The passage of time can do wonders for historical memory, especially when it comes to politics. Consider the reputational evolution of three American presidents: Ulysses S. Grant, Dwight Eisenhower, and Ronald Reagan. Grant departed the White House in 1877. For pretty much the entire 20th century, the received wisdom held that his administration was a corrupt failure. Today, we are awash in books extolling Grant’s hitherto underappreciated greatness. Eisenhower’s rehabilitation did not take quite so long. In 1962, the year after he left office, one survey of scholars ranked him in the bottom half of American presidents. Yet by the early 1980s, pro-Ike revisionism had begun to take off, thanks in large part to the late Princeton political scientist Fred Greenstein and his 1982 book The Hidden-Hand Presidency. In a 2017 C-SPAN poll, historians ranked Eisenhower the fifth-best president ever, behind only Lincoln, Washington, and the two Roosevelts.
As for Reagan, his reputation has improved enormously since 1989 — almost too much. Along with Eisenhower and Harry Truman, he was clearly one of the three most successful presidents of the post-war era. But the Gipper has become a borderline mythical figure for members of both parties. To hear Democrats praise Reagan, and lament how far the GOP has strayed from his legacy, you would never know how viciously Democrats attacked him during his presidency. Likewise, to hear Republicans wax rhapsodic about their ideological hero, you would never know how often Reagan violated conservative orthodoxy, or how often the Right questioned his policies. Nor would you know just how fiercely Reagan-administration officials bickered among themselves.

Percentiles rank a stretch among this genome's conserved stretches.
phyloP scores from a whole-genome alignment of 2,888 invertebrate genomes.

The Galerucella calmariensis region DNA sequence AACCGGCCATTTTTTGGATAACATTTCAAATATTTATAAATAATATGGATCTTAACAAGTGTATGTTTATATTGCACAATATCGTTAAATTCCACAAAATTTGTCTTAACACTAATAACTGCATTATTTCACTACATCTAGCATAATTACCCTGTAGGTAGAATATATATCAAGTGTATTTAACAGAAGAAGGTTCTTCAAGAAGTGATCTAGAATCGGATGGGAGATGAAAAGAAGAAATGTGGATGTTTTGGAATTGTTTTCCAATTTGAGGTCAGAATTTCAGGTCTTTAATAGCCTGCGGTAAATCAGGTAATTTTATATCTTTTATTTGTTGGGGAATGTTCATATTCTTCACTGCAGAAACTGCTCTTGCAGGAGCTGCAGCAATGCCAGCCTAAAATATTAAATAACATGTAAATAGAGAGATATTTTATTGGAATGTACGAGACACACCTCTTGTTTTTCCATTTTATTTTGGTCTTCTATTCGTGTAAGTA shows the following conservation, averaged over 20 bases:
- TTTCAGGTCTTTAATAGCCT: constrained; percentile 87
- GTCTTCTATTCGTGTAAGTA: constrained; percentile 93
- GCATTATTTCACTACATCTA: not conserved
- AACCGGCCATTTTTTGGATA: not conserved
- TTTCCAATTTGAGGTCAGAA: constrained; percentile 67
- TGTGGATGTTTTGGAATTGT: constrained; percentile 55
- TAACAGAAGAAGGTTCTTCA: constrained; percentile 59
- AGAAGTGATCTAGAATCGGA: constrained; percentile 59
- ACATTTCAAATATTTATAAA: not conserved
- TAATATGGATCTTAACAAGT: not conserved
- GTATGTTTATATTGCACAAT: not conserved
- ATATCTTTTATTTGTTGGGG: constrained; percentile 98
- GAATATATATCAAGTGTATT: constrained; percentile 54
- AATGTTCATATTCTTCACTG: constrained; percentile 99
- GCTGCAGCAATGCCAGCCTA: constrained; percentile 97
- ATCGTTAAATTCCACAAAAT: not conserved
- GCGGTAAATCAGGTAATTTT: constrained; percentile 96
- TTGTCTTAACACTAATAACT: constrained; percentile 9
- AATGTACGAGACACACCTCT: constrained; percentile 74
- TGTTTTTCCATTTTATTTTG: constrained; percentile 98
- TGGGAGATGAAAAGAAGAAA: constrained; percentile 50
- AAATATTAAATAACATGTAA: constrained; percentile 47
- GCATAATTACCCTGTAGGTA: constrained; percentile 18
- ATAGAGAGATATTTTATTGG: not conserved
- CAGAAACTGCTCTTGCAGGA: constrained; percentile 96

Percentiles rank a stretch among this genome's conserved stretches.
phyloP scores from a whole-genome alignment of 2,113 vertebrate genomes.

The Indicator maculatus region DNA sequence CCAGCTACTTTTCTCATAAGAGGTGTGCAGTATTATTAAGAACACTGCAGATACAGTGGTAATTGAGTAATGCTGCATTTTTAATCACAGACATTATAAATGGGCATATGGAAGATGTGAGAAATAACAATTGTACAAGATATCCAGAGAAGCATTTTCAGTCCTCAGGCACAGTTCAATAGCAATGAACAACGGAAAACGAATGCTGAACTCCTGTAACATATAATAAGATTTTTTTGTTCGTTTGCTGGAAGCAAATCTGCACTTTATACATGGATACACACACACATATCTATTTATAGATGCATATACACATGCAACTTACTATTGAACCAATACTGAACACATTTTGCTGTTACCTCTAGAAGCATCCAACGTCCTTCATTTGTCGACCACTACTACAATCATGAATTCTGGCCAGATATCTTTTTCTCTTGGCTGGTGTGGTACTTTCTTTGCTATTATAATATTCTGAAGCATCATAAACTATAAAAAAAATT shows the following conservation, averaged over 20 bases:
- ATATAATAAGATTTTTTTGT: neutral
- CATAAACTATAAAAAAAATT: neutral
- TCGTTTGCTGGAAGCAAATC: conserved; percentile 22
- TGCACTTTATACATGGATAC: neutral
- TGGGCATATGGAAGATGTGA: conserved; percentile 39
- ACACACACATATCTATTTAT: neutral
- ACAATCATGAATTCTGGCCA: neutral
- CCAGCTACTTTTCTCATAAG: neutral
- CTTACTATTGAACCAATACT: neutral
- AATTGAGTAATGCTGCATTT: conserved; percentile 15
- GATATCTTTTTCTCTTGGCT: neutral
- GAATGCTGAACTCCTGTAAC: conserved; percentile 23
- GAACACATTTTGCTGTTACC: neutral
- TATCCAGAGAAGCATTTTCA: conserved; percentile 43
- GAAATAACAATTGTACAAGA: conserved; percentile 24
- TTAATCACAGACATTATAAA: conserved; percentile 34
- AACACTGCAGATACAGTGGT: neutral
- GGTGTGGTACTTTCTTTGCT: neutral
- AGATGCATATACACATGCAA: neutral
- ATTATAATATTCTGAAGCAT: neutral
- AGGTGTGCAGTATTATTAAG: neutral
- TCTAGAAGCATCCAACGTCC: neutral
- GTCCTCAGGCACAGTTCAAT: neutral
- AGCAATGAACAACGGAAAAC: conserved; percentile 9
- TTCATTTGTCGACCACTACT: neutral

That last point is one of the many useful reminders that Tevi Troy delivers in his new book, Fight House. A detailed overview of White House rivalries from the Truman administration through the Trump administration, the book provides a healthy perspective on some of our current political controversies.
For example, if you think the Trump White House is disorderly, combative, and filled with people who hate one another, you are of course correct. But those conditions have been the rule rather than the exception in modern presidencies.